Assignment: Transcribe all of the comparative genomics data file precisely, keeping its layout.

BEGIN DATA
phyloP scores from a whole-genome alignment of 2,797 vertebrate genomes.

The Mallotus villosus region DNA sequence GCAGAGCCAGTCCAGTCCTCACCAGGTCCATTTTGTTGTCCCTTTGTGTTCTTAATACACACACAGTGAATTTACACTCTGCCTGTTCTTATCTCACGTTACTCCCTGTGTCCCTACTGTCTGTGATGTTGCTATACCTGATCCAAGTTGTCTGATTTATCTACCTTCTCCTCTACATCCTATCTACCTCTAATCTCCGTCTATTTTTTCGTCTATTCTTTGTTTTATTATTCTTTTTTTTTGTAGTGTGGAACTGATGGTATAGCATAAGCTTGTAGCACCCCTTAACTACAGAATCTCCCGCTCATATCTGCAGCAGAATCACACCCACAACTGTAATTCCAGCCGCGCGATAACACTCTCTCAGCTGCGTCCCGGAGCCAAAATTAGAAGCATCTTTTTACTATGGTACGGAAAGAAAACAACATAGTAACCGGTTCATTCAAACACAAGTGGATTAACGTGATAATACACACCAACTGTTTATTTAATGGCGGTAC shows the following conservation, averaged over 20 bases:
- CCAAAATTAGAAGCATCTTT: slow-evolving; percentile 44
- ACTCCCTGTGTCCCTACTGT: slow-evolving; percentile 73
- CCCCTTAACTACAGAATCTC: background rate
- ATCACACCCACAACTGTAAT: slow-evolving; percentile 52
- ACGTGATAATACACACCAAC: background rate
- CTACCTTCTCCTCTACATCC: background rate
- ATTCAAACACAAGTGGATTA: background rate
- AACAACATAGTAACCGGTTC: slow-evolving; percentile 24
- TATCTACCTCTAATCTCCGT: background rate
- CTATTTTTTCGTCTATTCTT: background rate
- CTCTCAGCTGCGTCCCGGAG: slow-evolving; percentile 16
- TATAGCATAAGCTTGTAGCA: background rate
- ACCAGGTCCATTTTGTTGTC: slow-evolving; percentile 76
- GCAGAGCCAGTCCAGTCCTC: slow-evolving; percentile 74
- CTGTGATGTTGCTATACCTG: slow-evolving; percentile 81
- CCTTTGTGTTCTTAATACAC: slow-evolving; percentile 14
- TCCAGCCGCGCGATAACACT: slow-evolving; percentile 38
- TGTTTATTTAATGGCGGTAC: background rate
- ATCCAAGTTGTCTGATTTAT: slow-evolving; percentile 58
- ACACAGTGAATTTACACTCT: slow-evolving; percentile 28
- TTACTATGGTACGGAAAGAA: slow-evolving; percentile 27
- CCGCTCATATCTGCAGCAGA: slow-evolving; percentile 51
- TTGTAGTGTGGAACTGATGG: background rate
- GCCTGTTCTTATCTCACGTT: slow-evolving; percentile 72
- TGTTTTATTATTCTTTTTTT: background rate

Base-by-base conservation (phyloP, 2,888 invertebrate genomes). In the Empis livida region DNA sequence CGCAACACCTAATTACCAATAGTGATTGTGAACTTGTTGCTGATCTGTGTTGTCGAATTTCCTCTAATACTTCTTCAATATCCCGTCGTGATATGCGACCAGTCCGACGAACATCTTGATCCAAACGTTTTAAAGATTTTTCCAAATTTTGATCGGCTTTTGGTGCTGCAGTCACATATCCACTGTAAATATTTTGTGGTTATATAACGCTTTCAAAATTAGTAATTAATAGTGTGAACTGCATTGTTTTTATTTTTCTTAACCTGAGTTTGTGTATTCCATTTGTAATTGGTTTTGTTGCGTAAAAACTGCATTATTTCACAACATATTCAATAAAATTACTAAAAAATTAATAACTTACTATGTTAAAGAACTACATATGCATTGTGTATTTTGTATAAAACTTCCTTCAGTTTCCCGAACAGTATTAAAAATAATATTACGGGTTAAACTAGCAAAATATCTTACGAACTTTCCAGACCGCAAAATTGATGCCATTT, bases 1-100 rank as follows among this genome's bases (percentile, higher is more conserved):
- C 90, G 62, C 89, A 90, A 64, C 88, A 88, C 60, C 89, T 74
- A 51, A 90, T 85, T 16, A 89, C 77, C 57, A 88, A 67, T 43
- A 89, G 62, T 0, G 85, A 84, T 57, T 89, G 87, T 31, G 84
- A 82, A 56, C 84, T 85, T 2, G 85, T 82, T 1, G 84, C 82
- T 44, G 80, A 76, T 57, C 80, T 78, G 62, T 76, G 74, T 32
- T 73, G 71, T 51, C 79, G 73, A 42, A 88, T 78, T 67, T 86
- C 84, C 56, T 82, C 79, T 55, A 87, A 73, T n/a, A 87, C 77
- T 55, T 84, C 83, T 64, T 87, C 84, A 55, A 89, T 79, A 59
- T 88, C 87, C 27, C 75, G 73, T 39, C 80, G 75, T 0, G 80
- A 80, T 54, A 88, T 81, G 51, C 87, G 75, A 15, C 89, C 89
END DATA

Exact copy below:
phyloP scores from a whole-genome alignment of 2,797 vertebrate genomes.

The Mallotus villosus region DNA sequence GCAGAGCCAGTCCAGTCCTCACCAGGTCCATTTTGTTGTCCCTTTGTGTTCTTAATACACACACAGTGAATTTACACTCTGCCTGTTCTTATCTCACGTTACTCCCTGTGTCCCTACTGTCTGTGATGTTGCTATACCTGATCCAAGTTGTCTGATTTATCTACCTTCTCCTCTACATCCTATCTACCTCTAATCTCCGTCTATTTTTTCGTCTATTCTTTGTTTTATTATTCTTTTTTTTTGTAGTGTGGAACTGATGGTATAGCATAAGCTTGTAGCACCCCTTAACTACAGAATCTCCCGCTCATATCTGCAGCAGAATCACACCCACAACTGTAATTCCAGCCGCGCGATAACACTCTCTCAGCTGCGTCCCGGAGCCAAAATTAGAAGCATCTTTTTACTATGGTACGGAAAGAAAACAACATAGTAACCGGTTCATTCAAACACAAGTGGATTAACGTGATAATACACACCAACTGTTTATTTAATGGCGGTAC shows the following conservation, averaged over 20 bases:
- CCAAAATTAGAAGCATCTTT: slow-evolving; percentile 44
- ACTCCCTGTGTCCCTACTGT: slow-evolving; percentile 73
- CCCCTTAACTACAGAATCTC: background rate
- ATCACACCCACAACTGTAAT: slow-evolving; percentile 52
- ACGTGATAATACACACCAAC: background rate
- CTACCTTCTCCTCTACATCC: background rate
- ATTCAAACACAAGTGGATTA: background rate
- AACAACATAGTAACCGGTTC: slow-evolving; percentile 24
- TATCTACCTCTAATCTCCGT: background rate
- CTATTTTTTCGTCTATTCTT: background rate
- CTCTCAGCTGCGTCCCGGAG: slow-evolving; percentile 16
- TATAGCATAAGCTTGTAGCA: background rate
- ACCAGGTCCATTTTGTTGTC: slow-evolving; percentile 76
- GCAGAGCCAGTCCAGTCCTC: slow-evolving; percentile 74
- CTGTGATGTTGCTATACCTG: slow-evolving; percentile 81
- CCTTTGTGTTCTTAATACAC: slow-evolving; percentile 14
- TCCAGCCGCGCGATAACACT: slow-evolving; percentile 38
- TGTTTATTTAATGGCGGTAC: background rate
- ATCCAAGTTGTCTGATTTAT: slow-evolving; percentile 58
- ACACAGTGAATTTACACTCT: slow-evolving; percentile 28
- TTACTATGGTACGGAAAGAA: slow-evolving; percentile 27
- CCGCTCATATCTGCAGCAGA: slow-evolving; percentile 51
- TTGTAGTGTGGAACTGATGG: background rate
- GCCTGTTCTTATCTCACGTT: slow-evolving; percentile 72
- TGTTTTATTATTCTTTTTTT: background rate

Base-by-base conservation (phyloP, 2,888 invertebrate genomes). In the Empis livida region DNA sequence CGCAACACCTAATTACCAATAGTGATTGTGAACTTGTTGCTGATCTGTGTTGTCGAATTTCCTCTAATACTTCTTCAATATCCCGTCGTGATATGCGACCAGTCCGACGAACATCTTGATCCAAACGTTTTAAAGATTTTTCCAAATTTTGATCGGCTTTTGGTGCTGCAGTCACATATCCACTGTAAATATTTTGTGGTTATATAACGCTTTCAAAATTAGTAATTAATAGTGTGAACTGCATTGTTTTTATTTTTCTTAACCTGAGTTTGTGTATTCCATTTGTAATTGGTTTTGTTGCGTAAAAACTGCATTATTTCACAACATATTCAATAAAATTACTAAAAAATTAATAACTTACTATGTTAAAGAACTACATATGCATTGTGTATTTTGTATAAAACTTCCTTCAGTTTCCCGAACAGTATTAAAAATAATATTACGGGTTAAACTAGCAAAATATCTTACGAACTTTCCAGACCGCAAAATTGATGCCATTT, bases 1-100 rank as follows among this genome's bases (percentile, higher is more conserved):
- C 90, G 62, C 89, A 90, A 64, C 88, A 88, C 60, C 89, T 74
- A 51, A 90, T 85, T 16, A 89, C 77, C 57, A 88, A 67, T 43
- A 89, G 62, T 0, G 85, A 84, T 57, T 89, G 87, T 31, G 84
- A 82, A 56, C 84, T 85, T 2, G 85, T 82, T 1, G 84, C 82
- T 44, G 80, A 76, T 57, C 80, T 78, G 62, T 76, G 74, T 32
- T 73, G 71, T 51, C 79, G 73, A 42, A 88, T 78, T 67, T 86
- C 84, C 56, T 82, C 79, T 55, A 87, A 73, T n/a, A 87, C 77
- T 55, T 84, C 83, T 64, T 87, C 84, A 55, A 89, T 79, A 59
- T 88, C 87, C 27, C 75, G 73, T 39, C 80, G 75, T 0, G 80
- A 80, T 54, A 88, T 81, G 51, C 87, G 75, A 15, C 89, C 89